Elements of competition and collaboration exist in every negotiation including those that occur in the workplace.  People bargain with one another because they want some satisfaction from the other that they believe the other may be persuaded to grant if sufficiently rewarded. Each wants to improve their level of satisfaction by influencing the other to exchange their package of contributions for benefits or considerations offered in exchange.

The conventional competitive mode of negotiation is dominant in typical buy-sell transactions.  The literature on negotiation is focused on how well you do for yourself in such bargaining.

Workplace negotiations also have competitive factors associated with the give and take process.  Each side in a workplace dispute a position they wish to favor. Internal negotiations must always be relationship-based in principle, never based on manipulation, bluffing or lying as strategies for success.

The four basic rules of competitive negotiation that follow meet the relationship-based test:

Rule #1-Fight the fear of negotiating.   Few people look forward to negotiating.  There are good reasons for this aversion. There is some risk that relationships between the parties may grow worse if agreement is not achieved. The final outcome of bargaining is never certain.  Yet, whether we like negotiation or not, it is important that each of us fight this fear of negotiating. You don’t get what you deserve, you get what you negotiate for.

Rule #2-Leave some room for give and take.  Leave as much room as possible if challenged by the other side.  The danger of leaving too much room is that it can invite increased hostility. I believe that leaving bargaining space is not only necessary for effective internal negotiation but actually reduces conflict between parties. By leaving room, you create the negotiating space necessary to assure that the talks will encourage sound reasoning and argument on the part of both sides.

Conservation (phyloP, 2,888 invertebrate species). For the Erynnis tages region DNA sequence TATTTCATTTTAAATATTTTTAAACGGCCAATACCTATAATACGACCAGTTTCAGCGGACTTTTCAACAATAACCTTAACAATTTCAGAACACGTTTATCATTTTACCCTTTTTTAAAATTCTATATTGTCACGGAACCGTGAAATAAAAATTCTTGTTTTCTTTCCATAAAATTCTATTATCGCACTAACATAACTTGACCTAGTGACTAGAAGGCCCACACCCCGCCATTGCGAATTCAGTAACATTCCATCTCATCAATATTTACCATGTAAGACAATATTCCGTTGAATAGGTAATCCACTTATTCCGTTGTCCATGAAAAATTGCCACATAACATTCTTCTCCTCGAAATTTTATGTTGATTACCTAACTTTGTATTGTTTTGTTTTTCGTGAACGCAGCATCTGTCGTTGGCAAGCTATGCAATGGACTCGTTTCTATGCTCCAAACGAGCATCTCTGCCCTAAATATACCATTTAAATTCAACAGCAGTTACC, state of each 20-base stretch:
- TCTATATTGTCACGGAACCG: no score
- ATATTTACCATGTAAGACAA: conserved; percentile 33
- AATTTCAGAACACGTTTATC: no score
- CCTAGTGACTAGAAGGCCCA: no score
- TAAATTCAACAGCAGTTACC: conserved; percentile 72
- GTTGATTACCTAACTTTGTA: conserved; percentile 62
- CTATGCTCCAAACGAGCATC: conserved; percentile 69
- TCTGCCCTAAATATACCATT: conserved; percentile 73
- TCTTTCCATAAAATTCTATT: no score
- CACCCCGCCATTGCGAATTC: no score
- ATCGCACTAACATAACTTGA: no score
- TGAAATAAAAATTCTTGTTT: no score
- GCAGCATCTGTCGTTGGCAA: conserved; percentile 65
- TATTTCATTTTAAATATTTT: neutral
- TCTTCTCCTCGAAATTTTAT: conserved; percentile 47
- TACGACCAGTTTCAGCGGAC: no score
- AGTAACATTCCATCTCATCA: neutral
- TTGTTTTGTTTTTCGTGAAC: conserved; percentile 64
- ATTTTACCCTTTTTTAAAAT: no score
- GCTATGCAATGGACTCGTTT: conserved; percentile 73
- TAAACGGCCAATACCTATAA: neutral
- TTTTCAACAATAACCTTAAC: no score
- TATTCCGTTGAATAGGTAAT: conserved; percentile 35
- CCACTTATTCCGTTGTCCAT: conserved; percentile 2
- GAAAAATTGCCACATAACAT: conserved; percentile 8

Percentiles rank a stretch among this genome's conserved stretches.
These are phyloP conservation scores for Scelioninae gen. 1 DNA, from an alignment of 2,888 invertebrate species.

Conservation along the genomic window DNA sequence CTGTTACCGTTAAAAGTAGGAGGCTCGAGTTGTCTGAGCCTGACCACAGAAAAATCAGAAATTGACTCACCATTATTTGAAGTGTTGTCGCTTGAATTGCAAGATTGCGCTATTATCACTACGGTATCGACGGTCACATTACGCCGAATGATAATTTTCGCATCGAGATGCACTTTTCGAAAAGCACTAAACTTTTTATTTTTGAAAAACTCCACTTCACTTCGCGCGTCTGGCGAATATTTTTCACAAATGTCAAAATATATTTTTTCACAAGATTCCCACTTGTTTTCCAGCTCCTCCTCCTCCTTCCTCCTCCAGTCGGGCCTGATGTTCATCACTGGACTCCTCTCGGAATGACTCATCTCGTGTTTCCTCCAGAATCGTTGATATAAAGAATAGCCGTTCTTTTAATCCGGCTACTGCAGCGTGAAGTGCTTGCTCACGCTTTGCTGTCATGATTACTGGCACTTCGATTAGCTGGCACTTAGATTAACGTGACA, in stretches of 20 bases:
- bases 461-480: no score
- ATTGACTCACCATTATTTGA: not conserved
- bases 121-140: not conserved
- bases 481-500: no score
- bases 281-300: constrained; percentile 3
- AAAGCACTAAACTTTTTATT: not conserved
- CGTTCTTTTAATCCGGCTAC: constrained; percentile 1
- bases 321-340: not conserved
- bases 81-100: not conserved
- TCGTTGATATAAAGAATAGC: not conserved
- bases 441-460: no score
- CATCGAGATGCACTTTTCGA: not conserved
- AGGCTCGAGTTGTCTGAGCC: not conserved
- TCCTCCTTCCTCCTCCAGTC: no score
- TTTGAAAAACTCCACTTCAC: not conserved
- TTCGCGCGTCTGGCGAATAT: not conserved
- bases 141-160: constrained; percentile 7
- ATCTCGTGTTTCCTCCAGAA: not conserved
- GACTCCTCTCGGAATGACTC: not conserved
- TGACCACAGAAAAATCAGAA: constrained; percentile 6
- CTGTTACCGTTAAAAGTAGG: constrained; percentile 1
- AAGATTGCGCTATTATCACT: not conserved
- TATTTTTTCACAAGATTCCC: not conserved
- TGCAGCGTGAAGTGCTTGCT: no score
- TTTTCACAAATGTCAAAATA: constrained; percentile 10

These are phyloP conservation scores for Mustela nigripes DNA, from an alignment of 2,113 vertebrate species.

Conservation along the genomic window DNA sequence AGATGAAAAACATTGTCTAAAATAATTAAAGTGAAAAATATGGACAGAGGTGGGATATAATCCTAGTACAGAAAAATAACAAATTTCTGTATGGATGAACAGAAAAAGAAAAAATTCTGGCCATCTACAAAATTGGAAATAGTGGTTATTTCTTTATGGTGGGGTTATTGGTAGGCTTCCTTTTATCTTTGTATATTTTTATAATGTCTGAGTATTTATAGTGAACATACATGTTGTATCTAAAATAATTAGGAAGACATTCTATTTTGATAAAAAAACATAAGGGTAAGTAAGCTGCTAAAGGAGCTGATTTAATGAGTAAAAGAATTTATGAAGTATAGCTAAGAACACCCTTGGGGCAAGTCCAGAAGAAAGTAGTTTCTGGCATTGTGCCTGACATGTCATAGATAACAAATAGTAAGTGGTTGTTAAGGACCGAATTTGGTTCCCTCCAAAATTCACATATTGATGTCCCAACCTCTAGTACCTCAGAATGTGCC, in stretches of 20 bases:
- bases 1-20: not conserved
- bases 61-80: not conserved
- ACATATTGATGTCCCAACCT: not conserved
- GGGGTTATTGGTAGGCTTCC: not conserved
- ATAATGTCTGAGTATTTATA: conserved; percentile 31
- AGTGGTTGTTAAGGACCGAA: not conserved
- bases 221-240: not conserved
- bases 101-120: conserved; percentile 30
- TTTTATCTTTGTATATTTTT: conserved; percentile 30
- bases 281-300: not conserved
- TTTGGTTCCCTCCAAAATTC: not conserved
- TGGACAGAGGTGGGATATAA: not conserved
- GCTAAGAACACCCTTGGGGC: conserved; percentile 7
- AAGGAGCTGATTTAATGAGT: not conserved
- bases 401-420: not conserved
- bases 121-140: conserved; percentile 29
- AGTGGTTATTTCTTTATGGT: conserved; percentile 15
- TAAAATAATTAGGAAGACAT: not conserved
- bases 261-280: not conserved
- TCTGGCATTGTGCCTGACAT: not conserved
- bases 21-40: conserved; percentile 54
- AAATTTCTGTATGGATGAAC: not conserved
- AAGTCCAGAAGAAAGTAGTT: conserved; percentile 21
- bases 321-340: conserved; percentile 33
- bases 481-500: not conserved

Rule#3-Ask for something in return when you make a concession.  One benefit of doing so is you have added value to your concession.  Also, by asking for something in return you have created negotiating space for other possibilities to be explored.

Rule#4- Give in slowly and in small increments when making concessions. Everything you do in a bargaining situation affects the other’s expectations.  Your initial demands set the stage.  Your persistence in holding firm to a position or idea you favor tells others how you feel about it.  Then, as you move toward agreement, the rate and time of compromise has an effect in raising or lowering their aspirations.

The benefits of concessions offered in small increments over an extended period of time are well-supported by research and experience.  Those who do so provide the negotiating space necessary for fair and reasonable agreements to be reached and for the parties to learn about each other and explore alternative proposals.  Small concessions, slowly given, leave each side room for testing unrealistic expectations and assumptions.  Small concessions are easier to explain and leave one’s credibility and face intact.

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